Tuesday, September 7, 2010

241 - Rosh Hashana

Rav Yisroel Salanter said that the way to ensure that one is signed and sealed for life on Rosh Hashana, is to be a person that is needed by many people. Since this person plays such a pivotal role in this world, Hashem will make certain that he continues to dwell amongst those people who need him.

Rav Wolbe writes (Alei Shur vol II pg. 424) that when one lives a Torah true life and observes his brethren who have not sampled the beauty of such a lifestyle, surely his heart will go out to them with a desire to bring them closer to Hashem and His Torah. If a person would see a man lying in the street immersed in blood from his wounds, he would certainly run to attempt to save his life. If so, when we see thousands that are dying from spiritual starvation, how can we not try to save as many of them as possible?

We can't just serve Hashem in our little corner and block out the rest of the world. If we have tasted some of the sweetness of Torah, we must share it with others who have not yet been worthy. This is one way to gain the title of a person needed by others, and ensure a sweet new year.

There is always someone out there that knows less than you about Yiddishkeit and could gain immensely form your knowledge. A Shabbos invitation, a telephone call (e.g. Partners in Torah), or a sincere inquiry as to his wellbeing can not only make an indelible impression on another Jew; it can ensure one that he will inscribed in the book of life for the year to come!

Kesiva V'Chasima Tova!

240 - Nitzavim-Vayeilech

"Life and death I have placed before you - blessings and curses - and you shall choose life" (Devarim 30, 19). The most elementary aspect of bechira (free will) is that people have the ability to choose not to sin, thereby saving themselves from death in this world and the next.

Rav Wolbe writes (Alei Shur vol. II pg. 41) that there have been various different apostasies throughout the generations. However, our generation has reached an all time low of apostasy. We don't even believe that we have free will. Courts of law absolve murderers from responsibility for their crimes because of psychological disorders and the like. We have absorbed some of this mentality and many of us believe that we are compelled to sin. Do we believe that it is possible to live from Yom Kippur to Yom Kippur, or even one single day, without sinning?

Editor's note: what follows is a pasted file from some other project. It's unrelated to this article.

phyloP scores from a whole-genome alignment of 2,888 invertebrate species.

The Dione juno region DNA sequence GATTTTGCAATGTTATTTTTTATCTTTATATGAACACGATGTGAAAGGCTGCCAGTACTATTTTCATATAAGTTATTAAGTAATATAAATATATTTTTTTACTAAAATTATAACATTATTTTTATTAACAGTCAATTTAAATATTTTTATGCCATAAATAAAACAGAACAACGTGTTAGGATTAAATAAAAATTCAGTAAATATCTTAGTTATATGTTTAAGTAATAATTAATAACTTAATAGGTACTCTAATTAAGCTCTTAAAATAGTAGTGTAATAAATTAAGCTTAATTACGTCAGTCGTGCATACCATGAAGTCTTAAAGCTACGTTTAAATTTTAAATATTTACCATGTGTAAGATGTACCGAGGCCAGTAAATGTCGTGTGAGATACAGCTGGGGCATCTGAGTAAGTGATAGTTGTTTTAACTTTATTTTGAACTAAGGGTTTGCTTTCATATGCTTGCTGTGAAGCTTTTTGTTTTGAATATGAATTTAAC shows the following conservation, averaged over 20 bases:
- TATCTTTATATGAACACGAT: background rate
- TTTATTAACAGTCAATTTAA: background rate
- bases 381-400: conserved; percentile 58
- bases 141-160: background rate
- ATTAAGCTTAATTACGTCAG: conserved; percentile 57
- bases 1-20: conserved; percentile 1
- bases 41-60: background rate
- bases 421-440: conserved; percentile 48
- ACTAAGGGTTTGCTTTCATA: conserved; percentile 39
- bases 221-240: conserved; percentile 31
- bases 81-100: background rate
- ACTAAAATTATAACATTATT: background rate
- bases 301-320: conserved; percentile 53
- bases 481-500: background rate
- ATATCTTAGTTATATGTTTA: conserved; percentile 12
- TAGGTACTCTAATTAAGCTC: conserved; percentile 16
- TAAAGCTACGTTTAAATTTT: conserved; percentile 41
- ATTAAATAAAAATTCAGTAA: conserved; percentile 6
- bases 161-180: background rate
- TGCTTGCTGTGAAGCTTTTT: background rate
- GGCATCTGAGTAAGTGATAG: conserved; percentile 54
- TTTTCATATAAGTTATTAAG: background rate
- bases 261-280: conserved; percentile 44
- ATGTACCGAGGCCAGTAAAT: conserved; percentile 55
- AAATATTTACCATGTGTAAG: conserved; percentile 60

We must realize that we are responsible for our actions, and ultimately it is we and only we that will have to answer for them. Integrating this idea can aid us in our avodas Hashem, since the very knowledge that one has the ability to choose to uphold the Torah, gives a person the strength to overcome his yetzer hara when temptation knocks on his door.

239 - Ki Savo

In conjunction with the covenant that Bnei Yisroel would make with Hashem to perform the commandments of the Torah, Moshe tells Bnei Yisroel the following: "Haskeis U'shema Yisroel, today you have become a nation to Hashem your G-d and you shall heed the voice of Hashem" (Devarim 27, 9-10). The Sforno explains, "'Haskeis' - picture in your mind, 'U'shema' - and contemplate, 'And you shall heed the voice of Hashem' - when you picture this and understand it, then you will undoubtedly heed the voice of Hashem."

Rav Wolbe (Alei Shur vol. II pg. 274) writes that according to the Sforno the Torah is revealing to us that picturing Torah concepts can aid us in our fulfillment of the mitzvos. For example, we are commanded on Pesach to perceive ourselves as if we left Egypt. This includes conjuring up a picture of this momentous occasion. We should imagine the pillar of fire that illuminated the area, the awesome procession lead by Moshe and Aharon - each family surrounded by ninety donkeys laden with bounty - all marching out of Mitzrayim in an incredible display of Hashem's might. The same concept applies to the commandment not to forget the revelation at Har Sinai.

Picturing these events that defied all the laws of nature is not merely a fulfillment of a specific mitzvah; it is an essential part of our emunah. One's emunah in Yetzias Mitzrayim and his belief that the Torah came from Hashem, is not complete until he has depicted and contemplated these occurrences in his mind. Conjuring up a picture gives life to these events of the past, and this simulated experience can make an indelible impression on a person's life.

This is an activity that can be performed anytime and anywhere. Picture the Bais Hamikdosh, Akeidas Yitzchok, Yetzias Mitzrayim, Har Sinai, or any of the numerous momentous occasions in our rich history. Take a few minutes to let your imagination draw as many details as possible. The more time invested, the more real the event becomes. This is a simple exercise than can not only strengthen one's emunah, but hopefully aid one's preparation for Rosh Hashana. A true "picture" of Hashem as The King over the entire world will make it easier to accept the yoke of Hashem upon himself.